How Scary Is It Being A Woman? 11 Real-life Experiences Shared By Women From Across The Country
A woman is a goddess; she has the power to bring a new life into the world literally by experiencing one of the worst known pains by humankind. She is a daughter, sister, friend, wife, and mother. She’s the backbone of a family even if people fail to see her importance sometimes. From being a caring homemaker to a successful businesswoman or an actual rocket scientist— she is capable of donning many hats and even multitasking brilliantly. Her poise and power are preached and prayed to by millions in this country; a society that worships at least a thousand goddesses almost every day. And even though a woman is a goddess, how does she feel? Well, if you’re a woman reading this article, you already know the answer. And you know it for sure; not even a speck of doubt or uncertainty.
It’s sad that almost every single girl in this world would have experienced something traumatizing just because she was born a girl. While some of us try to dig a deep hole into our minds and bury it all inside, it comes rushing back at times. And while we seldom share these memories with people, here are a few brave women sharing their anecdotes with our readers and encouraging them to recognize, react, and become more empowered.
Disclaimer: The following content can be sensitive and may be disturbing to some readers. Please go ahead only if you’re sure.
“I had once gone to buy milk. I was about 15 years of age and was living in Delhi at the time. When I reached the shop, there were two tall guys who had come to buy some stuff. I was standing just at the entrance of the shop, and the shopkeeper was an old man. I bought the milk, and he went inside to get the change. Since the time I had come to the shop, I had already noticed them staring at me and smiling at each other. And then one of them stood behind me, trying to come closer and touch me. I could literally feel his crotch. Having no other option, I stupidly moved deeper into the inside of the shop. The guy followed and stood next to me. I was almost panicking but didn’t even know how to react. I was wearing a top and shorts. Just two minutes into the shop, he groped me. I could have peed in my shorts for sure. I chucked his hand; the man gave me a weird smile. And he tried to do it another time. But before he could, I fled from the shop without even taking the change even though I knew my mom would scold me for not getting the change. At that age, it was traumatic for me. I have never discussed this with anyone except my partner!”
– Pooja Saxena
“I’m 27 years old and this happened when I was attending a friend’s wedding quite recently. We were outside the hall where they served the food and it was quite crowded. There were a few men behind us who looked like they were drunk and just barged into the place uninvited. I kept talking to my friends who were with me when one of the men grabbed me from behind. At first, I thought it was by mistake as it was crowded. I felt very uncomfortable then and it happened for a second time. This time, I was furious and I asked the man, “What the hell are you doing”? He said he wasn’t doing anything and I repeated the question louder this time. When people came in asking what’s wrong, the man and his friends fled from the place. Since that day, I’ve felt very uncomfortable and scared being in crowded areas where there are too many men.”
“When I was in 10th grade, I had an experience that still haunts me. I was returning home in the evening after school in a govt bus and was sitting in a 3-seater ladies’ seat. Suddenly a man came and sat next to me and took out his phone and shoved it in front of my face. He was showing me a pornographic video and I trembled. I froze to my seat not knowing what to do. I was just a child. I looked out the window, still not knowing how to react. The man left soon after that and the incident scarred me for life.”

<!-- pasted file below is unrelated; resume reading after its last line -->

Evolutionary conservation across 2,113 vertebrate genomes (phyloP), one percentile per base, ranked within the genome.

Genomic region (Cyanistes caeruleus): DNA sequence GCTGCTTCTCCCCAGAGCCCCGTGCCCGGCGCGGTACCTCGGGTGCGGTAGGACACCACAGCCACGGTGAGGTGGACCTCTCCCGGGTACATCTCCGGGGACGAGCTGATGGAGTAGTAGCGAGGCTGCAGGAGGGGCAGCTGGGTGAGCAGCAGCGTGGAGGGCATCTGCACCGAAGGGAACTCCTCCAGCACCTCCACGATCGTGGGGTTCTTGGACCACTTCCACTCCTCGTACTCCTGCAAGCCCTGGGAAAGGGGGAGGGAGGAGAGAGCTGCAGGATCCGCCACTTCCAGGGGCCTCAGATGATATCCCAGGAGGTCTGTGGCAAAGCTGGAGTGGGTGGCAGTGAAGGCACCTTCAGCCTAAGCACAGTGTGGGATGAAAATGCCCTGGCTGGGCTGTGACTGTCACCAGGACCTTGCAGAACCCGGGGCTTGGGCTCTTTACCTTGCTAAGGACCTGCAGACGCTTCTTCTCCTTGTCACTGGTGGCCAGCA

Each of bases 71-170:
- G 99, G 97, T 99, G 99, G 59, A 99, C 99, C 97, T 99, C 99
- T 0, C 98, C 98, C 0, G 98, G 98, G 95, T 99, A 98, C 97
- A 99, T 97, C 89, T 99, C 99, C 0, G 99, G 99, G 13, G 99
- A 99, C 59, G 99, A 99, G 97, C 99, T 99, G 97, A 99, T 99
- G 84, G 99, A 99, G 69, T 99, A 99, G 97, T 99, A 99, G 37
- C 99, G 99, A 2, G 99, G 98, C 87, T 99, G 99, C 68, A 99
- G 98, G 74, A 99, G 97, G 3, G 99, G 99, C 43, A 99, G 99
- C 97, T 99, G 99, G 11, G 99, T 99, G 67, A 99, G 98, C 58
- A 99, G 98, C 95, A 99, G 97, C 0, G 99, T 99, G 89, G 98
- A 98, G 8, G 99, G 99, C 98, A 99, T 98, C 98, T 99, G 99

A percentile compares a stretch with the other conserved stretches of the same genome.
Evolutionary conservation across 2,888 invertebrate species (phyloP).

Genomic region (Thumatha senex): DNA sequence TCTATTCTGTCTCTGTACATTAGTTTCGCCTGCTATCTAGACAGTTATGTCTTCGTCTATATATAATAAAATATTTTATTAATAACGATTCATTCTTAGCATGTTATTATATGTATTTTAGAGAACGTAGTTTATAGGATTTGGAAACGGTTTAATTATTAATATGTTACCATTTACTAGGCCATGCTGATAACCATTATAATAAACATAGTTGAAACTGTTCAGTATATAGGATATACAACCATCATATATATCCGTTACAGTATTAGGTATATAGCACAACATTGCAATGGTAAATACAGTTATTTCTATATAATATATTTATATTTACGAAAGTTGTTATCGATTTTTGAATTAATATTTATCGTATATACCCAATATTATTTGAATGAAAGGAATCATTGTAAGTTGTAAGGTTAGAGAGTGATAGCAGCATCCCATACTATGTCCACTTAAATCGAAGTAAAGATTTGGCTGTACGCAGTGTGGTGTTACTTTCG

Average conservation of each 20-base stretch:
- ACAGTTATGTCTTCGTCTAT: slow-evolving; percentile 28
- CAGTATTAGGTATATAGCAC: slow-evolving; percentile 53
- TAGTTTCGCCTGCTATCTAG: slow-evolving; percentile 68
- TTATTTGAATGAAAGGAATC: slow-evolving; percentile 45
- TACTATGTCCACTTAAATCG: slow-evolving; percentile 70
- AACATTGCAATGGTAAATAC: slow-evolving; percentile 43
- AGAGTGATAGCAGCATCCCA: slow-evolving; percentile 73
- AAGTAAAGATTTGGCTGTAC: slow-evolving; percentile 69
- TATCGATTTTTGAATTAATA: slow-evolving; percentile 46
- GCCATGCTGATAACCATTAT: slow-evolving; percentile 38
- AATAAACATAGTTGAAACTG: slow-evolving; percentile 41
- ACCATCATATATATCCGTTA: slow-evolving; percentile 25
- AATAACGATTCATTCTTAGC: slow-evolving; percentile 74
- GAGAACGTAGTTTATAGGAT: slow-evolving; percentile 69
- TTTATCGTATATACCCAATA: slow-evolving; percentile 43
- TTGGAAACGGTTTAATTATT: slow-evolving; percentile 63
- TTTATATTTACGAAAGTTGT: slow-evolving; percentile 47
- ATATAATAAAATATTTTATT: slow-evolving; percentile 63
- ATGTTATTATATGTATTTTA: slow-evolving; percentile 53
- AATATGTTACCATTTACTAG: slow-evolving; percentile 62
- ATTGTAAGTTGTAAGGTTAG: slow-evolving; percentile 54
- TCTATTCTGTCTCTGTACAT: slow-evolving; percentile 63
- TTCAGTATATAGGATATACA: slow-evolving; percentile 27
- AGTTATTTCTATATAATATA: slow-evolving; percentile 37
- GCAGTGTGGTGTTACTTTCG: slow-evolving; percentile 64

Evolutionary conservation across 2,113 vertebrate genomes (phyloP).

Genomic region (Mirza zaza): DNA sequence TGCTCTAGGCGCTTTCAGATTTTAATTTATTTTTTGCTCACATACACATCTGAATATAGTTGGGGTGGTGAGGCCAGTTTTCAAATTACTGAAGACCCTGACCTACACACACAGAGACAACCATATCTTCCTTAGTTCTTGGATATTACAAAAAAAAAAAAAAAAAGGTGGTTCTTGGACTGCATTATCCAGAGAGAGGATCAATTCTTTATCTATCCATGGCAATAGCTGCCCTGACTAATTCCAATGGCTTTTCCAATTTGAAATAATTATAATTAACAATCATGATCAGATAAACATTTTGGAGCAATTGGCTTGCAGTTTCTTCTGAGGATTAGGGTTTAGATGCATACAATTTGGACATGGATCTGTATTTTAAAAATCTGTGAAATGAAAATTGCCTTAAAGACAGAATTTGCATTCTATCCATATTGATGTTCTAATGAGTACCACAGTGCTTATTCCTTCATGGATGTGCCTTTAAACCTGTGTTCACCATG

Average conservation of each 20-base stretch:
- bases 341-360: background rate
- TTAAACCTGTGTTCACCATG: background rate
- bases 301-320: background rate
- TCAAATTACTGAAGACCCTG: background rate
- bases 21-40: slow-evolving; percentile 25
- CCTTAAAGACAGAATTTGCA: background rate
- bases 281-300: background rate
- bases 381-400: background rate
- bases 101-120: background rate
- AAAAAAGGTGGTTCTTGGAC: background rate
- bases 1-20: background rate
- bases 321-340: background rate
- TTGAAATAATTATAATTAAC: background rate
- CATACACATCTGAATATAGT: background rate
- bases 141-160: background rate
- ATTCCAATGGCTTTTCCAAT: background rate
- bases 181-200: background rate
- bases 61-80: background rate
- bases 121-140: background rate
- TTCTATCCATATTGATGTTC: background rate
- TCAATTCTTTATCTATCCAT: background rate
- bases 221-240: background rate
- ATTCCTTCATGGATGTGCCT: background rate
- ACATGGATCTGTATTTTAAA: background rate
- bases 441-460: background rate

– Anita Mathew
“This happened when I was living in Bangalore with my two other girlfriends in a 1bhk apartment. It was around Christmas and both my flatmates had gone out of the city at the time. Even though I’m quite okay living by myself, that night I somehow felt intuitive about something bad that may happen. So, I locked the door in the hall, checked all the bolts and went to the bedroom, and locked the bedroom door as well. I even wondered why I was being worried unnecessarily. It must have been around 1 AM, someone rang the doorbell. I woke up and looked at the time on my phone and froze. After ringing the bell 2-3 times, it stopped. Then, I slowly opened the bedroom door and walked towards the main door to check outside through the peephole. Since it was dark outside I couldn’t make out if there was anyone on the other side of the door. Right at the moment, the person started banging on the door and he alternately started knocking hard on the window. My flat was on the terrace and the person could see figures through the window even if the glass was tinted since I hadn’t shut the drapes that night. I was so scared to even breathe or move. I sat down on the floor in the small gap between the door and the window, trying to hide. I thought I had lost my mind for a while and when I came back to my senses, I crawled back to the bedroom, bolted the door, and called my male friends who were living nearby. They rushed to my place to see an unknown drunk guy standing on the terrace and threatened to call the cops if he didn’t leave. The building owner also got an earful that night. I would never forget this story and urge all girls who live alone to maintain contact with their friends who they can reach out to in such cases.”
“When I was visiting my hometown, Goa with my friends S and A, we decided to go for a late night walk in our jammies. Since it was cold, we were completely bundled up and enjoying the chilly Goan air. After a few hours of walking down a desolate road, we came across the main road. We started walking back towards my house when we noticed a man following us on his bike. He stopped his bike ahead of us and asked “Would you girls like a lift?”. We politely refused and continued on our way. Unfortunately, he followed us and started asking us for our “rate” and how he would pay us to spend the night with him. My friends and I nearly froze in shock as we had never been propositioned before. We ignored him and sped up but the man kept following us. Very soon, a masked friend of his joined in and they started circling us like sharks shouting out about how we should go with them. Thankfully, my quick-thinking friend threatened to call the cops and they got a little spooked and sped away. We ran home as we saw their bikes approaching again and managed to make it home safe. I wish I could say this was the last such incident I suffered, but unfortunately, there have been many more and there probably will be many more in my future.”